Lebanese Prime Minister Saad Hariri announced his short-lived resignation in early November under heavy duress from the Saudi Arabian government, according to a New York Times report based on the accounts of Lebanese, Western and regional officials, as well as other figures close to Hariri.
Veteran Middle East watchers immediately suspected that Saudi Arabian pressure was at play when Hariri suddenly resigned on Nov. 4 during a visit to Riyadh, Saudi Arabia. The Times’ report confirms those suspicions and adds new details about what occurred.
The officials and associates of Hariri who spoke to the Times portray a cringe-inducing saga in which Saudi Arabia, under the direction of Crown Prince Mohammed bin Salman, subjected Hariri to demeaning pressure, handed him a pre-written resignation speech that blamed Iran for his departure and effectively held him captive to ensure that he would commit to the resignation.
The plan was intended to diminish Iranian influence in the region, including the power of Iranian-backed militia Hezbollah in Lebanon, potentially by sparking a regional crisis, according to the Times.
But after facing backlash in Lebanon and from Western governments, Saudi Arabia consented to let Hariri return to Lebanon. He withdrew his resignation earlier this month. The incident unraveled into a fiasco that cost Saudi Arabia dearly in terms of diplomatic fallout. At best, it generated modest policy wins.
Several Middle East policy experts reacted with shock at the revelations in the Times’ report.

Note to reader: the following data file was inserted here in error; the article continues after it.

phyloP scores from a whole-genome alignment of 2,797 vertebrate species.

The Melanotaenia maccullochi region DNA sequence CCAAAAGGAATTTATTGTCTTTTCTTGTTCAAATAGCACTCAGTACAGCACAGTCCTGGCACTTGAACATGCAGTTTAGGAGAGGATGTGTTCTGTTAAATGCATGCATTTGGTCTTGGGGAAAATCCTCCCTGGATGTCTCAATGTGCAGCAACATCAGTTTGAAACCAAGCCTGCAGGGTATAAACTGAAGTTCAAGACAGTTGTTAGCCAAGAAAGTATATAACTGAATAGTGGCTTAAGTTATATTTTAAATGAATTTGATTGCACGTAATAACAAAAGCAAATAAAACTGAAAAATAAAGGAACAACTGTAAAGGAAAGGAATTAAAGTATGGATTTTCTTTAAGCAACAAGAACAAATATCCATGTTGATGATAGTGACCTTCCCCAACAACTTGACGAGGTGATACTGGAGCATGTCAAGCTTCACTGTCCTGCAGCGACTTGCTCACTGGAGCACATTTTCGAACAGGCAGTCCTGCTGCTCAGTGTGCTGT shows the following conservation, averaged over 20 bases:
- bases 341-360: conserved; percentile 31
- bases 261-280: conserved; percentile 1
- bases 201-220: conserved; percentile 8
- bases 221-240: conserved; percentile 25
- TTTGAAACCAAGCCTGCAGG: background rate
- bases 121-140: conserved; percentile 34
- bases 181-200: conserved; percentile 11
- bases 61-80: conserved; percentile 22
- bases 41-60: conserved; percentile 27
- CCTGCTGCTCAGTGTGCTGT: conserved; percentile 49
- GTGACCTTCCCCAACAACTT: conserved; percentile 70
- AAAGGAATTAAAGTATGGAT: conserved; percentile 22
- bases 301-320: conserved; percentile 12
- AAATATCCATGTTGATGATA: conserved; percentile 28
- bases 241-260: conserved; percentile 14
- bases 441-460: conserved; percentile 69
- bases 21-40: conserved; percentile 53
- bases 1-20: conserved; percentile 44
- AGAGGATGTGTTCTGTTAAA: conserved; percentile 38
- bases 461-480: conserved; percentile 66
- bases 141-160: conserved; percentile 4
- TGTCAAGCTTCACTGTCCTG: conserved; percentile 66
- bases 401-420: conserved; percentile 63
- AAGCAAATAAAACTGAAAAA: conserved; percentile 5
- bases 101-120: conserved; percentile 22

Ilan Goldenberg, a senior fellow at the Center for a New American Security who held top Middle East posts in former President Barack Obama’s State Department, tweeted that the Saudi Arabian scheme was an “incredible diplomatic clusterfuck.”
Shibley Telhami, a Middle East politics professor at the University of Maryland, wrote on Twitter that the article “seems to confirm many of the worst rumors not only about Saudi treatment of Hariri, but also of others.”
“If the details are accurate, expect more trouble ahead,” he added.
Hariri ― like his father, former Prime Minister Rafik Hariri, who was killed in 2005 ― has strong ties to Saudi Arabia. He holds dual Saudi Arabian citizenship, was born in Saudi Arabia and owes his immense wealth to business holdings there.
Saudi Arabia therefore views him as a crucial ally in Lebanon, where the oil-rich Sunni regional power competes with Iran for influence. But Hariri governs in a coalition that includes Hezbollah and allied figures, including President Michel Aoun.
Saudi Arabia reportedly grew frustrated with Hariri’s ability or willingness to curb Iranian influence. The event that appeared to prompt Saudi Arabia to summon Hariri to Riyadh was an amicable meeting on Nov. 3 with a top Iranian official.
Hours after the encounter, the Saudi king invited Hariri to Riyadh, supposedly to spend a day in the desert with the crown prince, according to the Times.
Hariri didn’t hear from Mohammed bin Salman upon his arrival, but was summoned early the next morning for a meeting with the prince. Instead, Saudi officials “manhandled” Hariri, confiscated his cell phone and deprived him of all but one of his bodyguards, people familiar with the matter told the Times. Lebanese officials described what happened next as a “black box.”